Equine piroplasmosis outbreak confirmed in Texas

October 22, 2009

Equine piroplasmosis, a tick-borne parasitic disease, has been confirmed on a ranch in South Texas.

The Texas Animal Health Commission said yesterday that additional testing was being conducted to determine the extent of infection.

Horses on the property are under quarantine and a thorough disease investigation is under way.

Equine piroplasmosis can affect horses, donkeys, mules or zebras and cause clinical signs common to many diseases, including poor appetite and weight loss. Deaths can occur.

Some infected equine animals may exhibit few or no signs of disease. Those animals that survive the acute phase of infection may continue to carry the parasite, Theileria equi for long periods of time.

"Although equine piroplasmosis is not considered to be endemic in the US, cases have been detected on occasion," said Dr Bob Hillman, state veterinarian for Texas and head of its animal health commission.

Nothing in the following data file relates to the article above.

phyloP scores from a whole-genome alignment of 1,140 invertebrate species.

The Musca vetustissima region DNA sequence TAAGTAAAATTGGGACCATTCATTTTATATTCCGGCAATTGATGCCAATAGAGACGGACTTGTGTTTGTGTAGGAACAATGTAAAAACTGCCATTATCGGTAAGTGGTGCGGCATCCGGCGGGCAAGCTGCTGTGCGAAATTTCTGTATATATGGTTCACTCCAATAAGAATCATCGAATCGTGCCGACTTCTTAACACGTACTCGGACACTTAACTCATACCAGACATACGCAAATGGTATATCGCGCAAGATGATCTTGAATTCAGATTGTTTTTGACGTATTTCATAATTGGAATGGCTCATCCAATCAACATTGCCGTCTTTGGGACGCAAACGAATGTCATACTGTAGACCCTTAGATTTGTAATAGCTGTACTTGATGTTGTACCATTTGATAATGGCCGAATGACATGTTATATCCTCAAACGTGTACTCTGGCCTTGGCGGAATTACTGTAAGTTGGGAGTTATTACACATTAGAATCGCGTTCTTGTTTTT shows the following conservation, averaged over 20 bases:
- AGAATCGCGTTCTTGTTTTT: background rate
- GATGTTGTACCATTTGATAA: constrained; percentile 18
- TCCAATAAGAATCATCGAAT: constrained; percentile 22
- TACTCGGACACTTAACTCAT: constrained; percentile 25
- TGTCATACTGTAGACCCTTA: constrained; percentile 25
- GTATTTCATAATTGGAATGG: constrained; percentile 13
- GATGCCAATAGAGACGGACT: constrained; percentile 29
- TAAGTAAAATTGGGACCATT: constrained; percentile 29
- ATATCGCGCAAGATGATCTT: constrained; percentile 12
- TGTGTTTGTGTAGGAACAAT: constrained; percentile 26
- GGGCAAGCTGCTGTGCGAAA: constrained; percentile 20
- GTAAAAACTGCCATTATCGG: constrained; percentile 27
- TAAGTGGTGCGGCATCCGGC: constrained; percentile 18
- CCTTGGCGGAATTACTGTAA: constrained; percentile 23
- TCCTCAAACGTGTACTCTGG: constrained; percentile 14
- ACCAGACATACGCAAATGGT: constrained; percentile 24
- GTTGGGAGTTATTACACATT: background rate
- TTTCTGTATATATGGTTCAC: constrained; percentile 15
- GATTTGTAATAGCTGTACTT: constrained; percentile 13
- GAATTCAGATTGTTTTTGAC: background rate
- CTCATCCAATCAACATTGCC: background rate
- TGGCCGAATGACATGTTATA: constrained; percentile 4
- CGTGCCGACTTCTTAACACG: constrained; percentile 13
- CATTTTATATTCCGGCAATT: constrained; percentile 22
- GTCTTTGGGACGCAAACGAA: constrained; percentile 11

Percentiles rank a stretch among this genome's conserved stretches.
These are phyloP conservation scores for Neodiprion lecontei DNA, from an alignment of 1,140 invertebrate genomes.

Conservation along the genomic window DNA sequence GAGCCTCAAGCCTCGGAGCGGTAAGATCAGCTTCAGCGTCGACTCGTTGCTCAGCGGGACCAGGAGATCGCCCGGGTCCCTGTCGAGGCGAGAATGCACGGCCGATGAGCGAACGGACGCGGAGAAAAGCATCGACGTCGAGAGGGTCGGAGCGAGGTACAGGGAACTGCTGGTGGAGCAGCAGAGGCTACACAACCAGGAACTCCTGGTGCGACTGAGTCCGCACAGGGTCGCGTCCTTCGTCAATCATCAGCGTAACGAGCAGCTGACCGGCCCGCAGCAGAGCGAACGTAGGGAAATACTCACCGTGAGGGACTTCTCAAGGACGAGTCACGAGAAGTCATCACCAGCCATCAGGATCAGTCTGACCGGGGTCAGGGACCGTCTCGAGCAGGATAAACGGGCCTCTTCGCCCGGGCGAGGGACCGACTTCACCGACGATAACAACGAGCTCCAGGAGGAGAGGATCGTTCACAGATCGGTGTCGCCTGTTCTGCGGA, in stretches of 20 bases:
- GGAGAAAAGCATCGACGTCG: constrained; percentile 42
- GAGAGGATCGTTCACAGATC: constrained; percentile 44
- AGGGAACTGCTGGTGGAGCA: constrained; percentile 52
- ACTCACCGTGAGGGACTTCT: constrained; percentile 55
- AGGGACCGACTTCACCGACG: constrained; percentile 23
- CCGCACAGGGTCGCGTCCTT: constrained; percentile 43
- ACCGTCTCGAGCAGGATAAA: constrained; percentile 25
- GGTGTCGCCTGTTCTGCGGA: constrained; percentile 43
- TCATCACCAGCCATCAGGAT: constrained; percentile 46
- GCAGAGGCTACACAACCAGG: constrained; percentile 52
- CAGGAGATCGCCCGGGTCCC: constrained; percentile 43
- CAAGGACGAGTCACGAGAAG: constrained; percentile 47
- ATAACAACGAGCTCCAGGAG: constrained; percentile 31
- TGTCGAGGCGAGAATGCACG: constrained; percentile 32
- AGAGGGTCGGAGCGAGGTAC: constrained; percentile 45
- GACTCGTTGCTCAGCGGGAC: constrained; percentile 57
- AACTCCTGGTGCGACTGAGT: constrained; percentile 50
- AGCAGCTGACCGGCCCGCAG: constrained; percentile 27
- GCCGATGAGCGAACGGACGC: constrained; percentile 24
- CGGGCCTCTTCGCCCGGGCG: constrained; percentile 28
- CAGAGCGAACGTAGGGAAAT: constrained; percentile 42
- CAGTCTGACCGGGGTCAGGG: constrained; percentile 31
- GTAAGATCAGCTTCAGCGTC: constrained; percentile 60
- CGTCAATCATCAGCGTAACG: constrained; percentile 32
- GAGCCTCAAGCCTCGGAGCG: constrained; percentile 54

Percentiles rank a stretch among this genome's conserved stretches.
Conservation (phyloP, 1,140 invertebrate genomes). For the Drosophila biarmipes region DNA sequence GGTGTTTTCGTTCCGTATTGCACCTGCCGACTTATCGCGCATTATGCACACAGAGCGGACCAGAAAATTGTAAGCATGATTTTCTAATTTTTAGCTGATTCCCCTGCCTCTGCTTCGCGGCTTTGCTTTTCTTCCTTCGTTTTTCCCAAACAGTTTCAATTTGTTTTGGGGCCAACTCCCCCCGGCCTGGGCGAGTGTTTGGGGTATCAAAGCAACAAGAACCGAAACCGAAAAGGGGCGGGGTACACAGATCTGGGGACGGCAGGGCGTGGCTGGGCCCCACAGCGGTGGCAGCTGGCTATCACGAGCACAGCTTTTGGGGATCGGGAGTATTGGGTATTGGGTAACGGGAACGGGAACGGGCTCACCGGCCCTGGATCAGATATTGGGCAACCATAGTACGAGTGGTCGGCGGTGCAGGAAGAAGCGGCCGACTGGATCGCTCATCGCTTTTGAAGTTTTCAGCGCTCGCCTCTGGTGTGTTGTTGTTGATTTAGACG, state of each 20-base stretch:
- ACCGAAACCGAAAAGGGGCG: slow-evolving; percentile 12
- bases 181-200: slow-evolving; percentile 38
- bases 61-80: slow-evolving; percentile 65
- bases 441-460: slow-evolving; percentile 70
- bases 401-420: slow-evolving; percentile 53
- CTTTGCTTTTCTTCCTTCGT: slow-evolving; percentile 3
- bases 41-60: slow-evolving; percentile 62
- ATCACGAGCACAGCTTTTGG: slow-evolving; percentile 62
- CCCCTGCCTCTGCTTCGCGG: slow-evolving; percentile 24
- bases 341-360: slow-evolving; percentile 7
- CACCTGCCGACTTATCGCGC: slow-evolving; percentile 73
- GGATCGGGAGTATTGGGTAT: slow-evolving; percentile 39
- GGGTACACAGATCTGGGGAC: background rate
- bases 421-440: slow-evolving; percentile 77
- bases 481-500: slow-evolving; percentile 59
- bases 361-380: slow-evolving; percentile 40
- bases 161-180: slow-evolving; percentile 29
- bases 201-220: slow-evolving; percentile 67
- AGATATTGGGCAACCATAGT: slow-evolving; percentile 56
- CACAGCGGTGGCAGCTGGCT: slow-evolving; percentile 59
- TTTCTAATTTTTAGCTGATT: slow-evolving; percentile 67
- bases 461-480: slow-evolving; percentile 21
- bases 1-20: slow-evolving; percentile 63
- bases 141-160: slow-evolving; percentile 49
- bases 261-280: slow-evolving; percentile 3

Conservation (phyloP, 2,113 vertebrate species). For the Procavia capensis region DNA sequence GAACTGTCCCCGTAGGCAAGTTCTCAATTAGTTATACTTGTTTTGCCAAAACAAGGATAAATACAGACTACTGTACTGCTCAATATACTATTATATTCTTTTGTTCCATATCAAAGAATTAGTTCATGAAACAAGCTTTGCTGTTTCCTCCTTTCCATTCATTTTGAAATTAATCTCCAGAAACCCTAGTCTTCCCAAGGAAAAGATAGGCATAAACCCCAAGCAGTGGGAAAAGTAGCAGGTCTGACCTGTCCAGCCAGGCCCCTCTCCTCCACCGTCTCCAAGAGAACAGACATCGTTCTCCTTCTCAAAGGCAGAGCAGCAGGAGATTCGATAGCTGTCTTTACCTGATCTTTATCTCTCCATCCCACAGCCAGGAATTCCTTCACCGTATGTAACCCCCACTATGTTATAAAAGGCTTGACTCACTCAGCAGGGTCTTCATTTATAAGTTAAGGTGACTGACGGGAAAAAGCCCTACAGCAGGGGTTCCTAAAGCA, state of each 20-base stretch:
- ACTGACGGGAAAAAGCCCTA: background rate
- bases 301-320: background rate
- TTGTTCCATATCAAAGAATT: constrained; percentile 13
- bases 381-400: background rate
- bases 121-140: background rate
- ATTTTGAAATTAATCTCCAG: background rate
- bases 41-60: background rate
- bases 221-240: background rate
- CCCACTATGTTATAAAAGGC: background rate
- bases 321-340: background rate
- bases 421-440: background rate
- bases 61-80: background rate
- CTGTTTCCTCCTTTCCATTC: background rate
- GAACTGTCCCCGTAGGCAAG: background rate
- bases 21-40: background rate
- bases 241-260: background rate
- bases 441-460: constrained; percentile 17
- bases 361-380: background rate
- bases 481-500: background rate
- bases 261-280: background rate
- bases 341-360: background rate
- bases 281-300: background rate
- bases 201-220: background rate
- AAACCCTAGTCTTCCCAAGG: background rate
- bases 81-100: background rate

In June, equine piroplasmosis was detected in Missouri, with a related case found in Kansas. In 2008, the infection was detected in Florida - which was then the first occurrence of the disease in the US in 20 years. These cases have been resolved.

"As many as 15 tick species are capable of carrying and transmitting the blood parasite responsible for causing equine piroplasmosis," Dr. Hillman said. "At this time, we do not know which species of tick is responsible for transmitting infection on the South Texas ranch.

"Additional blood and tick samples are being collected and will be submitted for analysis to the National Veterinary Services Laboratory in Ames, Iowa."

Dr Hillman said there is no vaccine for equine piroplasmosis, and treatment generally is not effective against it. To avoid spread of the disease, it is important to eliminate contact with ticks and to prevent the transfer of blood from one horse to another.

"Equine owners may want to consult with their veterinarians for recommendations on preventing tick infestation," said Dr Hillman. "If equines exhibit signs of illness, a veterinarian should be contacted, so appropriate samples may be collected for laboratory testing.

"Currently, we have no indication that this tick-transmitted disease has occurred at other sites in Texas, but maintaining vigilance for this blood parasite is necessary in determining the extent of this disease situation."

Horses confirmed with the disease in the US are euthanised.